Where to begin? I really didn’t even want to write a race report for this past Sunday, mainly out of pure frustration. I know I have made a lot of progress since I first picked up my bike in early December after mainly focusing on getting into running shape, but even though my fitness level may be there to easily compete with the other Cat 4 women, the mindset of racing bikes is still in the infant stages of development. Running in races vs. biking in races are two complete different things. When it comes to running, my mentality is to go at my pace and to give it my all at the very end no matter if I’m hurting or not. I really like to pick out certain runners who run at a slightly faster pace than what is comfortable for me and then maintain that pace until the finish is near…then let go of my reigns and kick into high gear.
With biking, I haven’t quite figured out when I’m close to reaching my limits. I’ll feel fine pushing the pace and going hard, and I love working hard, but then suddenly I hit this wall and it takes much more to overcome it and to catch my breath again. Much more so than when I’m running.
This race was torture for me due to a combination of factors a) the Metromint team outnumbering our field, b) miss “I don’t want to work” sucking on everyone’s wheel and dictating the tempo up in the front, c) the strong headwind in the last turn and straight-away, and d) my stubbornness and impatience getting the best of me. I’ve realized that in order for me to have had a chance to win this race, I would have needed to be more strategic.
The Metromint team was big, and they played it smart. After the first two turns they sent one of their riders out to create a gap. Lorna Fortuna tried to push the pace to catch up to the first girl and after a lap of watching her try to get the other girls to work I started helping out a bit and we caught up to girl #1. That’s when the second attack came which, yet again, I didn’t see coming and didn’t pay attention to. After letting another Metromint girl set the tempo for a bit, I became so frustrated by the ever growing gap that I decided to just start pushing the pace no matter if this would inflict pain on myself in the final laps of the race. I simply couldn’t sit there and wait for something to happen…or not happen. To me, racing should be hard, and the tempo we were going at was simply not up to that standard.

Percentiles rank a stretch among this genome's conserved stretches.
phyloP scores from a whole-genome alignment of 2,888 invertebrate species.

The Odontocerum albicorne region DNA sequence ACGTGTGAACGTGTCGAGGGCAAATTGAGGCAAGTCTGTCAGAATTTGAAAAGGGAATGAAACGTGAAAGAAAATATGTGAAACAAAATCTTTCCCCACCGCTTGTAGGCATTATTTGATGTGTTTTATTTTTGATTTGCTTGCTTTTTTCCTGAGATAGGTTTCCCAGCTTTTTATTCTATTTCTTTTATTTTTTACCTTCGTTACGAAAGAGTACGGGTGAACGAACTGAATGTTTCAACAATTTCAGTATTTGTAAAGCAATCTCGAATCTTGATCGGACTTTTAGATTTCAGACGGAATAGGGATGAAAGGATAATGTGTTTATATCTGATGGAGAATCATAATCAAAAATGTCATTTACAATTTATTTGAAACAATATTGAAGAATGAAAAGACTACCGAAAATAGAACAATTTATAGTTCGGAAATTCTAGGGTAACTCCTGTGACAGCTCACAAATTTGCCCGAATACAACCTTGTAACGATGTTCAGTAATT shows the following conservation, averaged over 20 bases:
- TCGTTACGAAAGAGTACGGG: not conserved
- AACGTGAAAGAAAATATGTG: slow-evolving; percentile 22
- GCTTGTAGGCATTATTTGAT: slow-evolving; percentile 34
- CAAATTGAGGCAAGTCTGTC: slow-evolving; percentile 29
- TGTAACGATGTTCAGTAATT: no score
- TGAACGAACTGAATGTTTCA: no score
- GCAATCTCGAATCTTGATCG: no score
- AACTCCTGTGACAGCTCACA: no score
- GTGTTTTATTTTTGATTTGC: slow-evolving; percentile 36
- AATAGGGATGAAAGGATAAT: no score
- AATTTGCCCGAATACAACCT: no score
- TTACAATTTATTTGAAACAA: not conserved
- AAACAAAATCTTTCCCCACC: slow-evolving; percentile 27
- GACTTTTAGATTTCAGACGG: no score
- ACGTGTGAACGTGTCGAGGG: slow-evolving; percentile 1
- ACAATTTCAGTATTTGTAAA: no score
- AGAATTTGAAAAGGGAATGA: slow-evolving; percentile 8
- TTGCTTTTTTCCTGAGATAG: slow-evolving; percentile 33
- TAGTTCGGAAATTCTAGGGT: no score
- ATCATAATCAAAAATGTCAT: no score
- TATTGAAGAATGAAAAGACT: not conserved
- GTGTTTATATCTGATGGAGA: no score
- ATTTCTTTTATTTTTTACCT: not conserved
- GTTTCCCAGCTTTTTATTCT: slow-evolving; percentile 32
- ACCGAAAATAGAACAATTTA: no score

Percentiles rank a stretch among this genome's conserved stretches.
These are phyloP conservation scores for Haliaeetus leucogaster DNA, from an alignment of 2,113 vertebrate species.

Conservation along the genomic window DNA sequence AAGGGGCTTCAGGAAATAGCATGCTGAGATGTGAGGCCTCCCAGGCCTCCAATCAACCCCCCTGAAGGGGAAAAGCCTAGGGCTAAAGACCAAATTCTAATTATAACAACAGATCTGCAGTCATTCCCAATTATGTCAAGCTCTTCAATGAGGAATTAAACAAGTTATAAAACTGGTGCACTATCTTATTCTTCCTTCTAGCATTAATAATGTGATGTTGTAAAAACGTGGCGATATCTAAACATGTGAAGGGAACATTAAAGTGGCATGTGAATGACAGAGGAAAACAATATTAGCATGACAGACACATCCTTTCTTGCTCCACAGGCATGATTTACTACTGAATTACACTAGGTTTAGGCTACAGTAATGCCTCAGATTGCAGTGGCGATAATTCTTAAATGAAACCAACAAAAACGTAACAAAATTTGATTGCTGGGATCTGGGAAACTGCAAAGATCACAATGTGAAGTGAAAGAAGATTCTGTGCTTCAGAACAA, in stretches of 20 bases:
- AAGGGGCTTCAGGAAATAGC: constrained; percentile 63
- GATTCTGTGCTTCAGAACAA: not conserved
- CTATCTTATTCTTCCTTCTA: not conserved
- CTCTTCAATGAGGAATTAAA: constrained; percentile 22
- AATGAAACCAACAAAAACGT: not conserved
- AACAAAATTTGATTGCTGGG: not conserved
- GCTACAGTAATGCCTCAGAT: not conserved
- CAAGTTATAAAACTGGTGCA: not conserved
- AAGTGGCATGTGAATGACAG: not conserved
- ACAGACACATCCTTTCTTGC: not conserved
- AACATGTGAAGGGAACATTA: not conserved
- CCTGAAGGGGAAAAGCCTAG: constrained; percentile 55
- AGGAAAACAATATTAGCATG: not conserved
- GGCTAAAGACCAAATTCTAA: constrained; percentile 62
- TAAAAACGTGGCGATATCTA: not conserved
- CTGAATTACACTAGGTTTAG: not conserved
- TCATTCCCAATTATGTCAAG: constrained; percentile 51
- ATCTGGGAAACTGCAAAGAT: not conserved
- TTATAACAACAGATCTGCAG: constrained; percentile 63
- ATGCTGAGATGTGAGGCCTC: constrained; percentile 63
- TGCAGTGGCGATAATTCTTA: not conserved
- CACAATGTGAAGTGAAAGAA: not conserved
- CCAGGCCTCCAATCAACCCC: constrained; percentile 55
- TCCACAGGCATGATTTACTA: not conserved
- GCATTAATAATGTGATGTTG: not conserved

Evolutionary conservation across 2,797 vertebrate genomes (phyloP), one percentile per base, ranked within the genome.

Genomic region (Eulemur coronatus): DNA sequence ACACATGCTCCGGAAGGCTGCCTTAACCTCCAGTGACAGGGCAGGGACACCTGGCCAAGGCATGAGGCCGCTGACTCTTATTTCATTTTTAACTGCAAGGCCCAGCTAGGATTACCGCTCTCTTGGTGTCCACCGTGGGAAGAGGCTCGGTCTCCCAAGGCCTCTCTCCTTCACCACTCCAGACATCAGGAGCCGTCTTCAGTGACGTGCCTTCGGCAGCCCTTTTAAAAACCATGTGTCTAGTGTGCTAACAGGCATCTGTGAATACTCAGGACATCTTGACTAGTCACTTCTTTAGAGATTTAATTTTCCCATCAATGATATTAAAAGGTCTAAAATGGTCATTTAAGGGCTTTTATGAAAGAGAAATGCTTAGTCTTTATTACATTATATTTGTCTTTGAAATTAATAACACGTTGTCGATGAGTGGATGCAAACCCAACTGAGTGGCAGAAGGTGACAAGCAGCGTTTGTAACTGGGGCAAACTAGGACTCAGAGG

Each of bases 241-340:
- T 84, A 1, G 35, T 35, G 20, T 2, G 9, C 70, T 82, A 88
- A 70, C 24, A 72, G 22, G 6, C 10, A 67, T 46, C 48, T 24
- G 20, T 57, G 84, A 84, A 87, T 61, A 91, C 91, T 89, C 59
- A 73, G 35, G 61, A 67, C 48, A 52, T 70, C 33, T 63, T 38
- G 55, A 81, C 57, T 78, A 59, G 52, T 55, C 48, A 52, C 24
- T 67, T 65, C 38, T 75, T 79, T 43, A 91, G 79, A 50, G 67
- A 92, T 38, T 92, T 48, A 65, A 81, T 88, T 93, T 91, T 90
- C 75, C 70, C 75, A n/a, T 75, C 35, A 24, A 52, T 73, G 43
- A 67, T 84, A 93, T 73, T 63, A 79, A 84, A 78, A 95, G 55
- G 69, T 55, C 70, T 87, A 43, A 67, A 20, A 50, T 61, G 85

While my teammates saw the frustrating race unfold from the sidelines, they tried to help by coaching me, but even though I tried to take breaks, without my effort the gap that I had worked so hard to make gains on would simply increase again. Working at the front for about 90% of the race left me with no energy at the end. On the positive side, I got a great workout out of the criterium and I now know that with a bit of patience and tactics of my own I can stick with the girls in the other categories.
I learned a hard lesson at this race, but I hope this will be the last time a race turns out the way it did. Teammates can make a big difference, gaps are dangerous, and sometimes working for 2nd place is better than working for no place at all.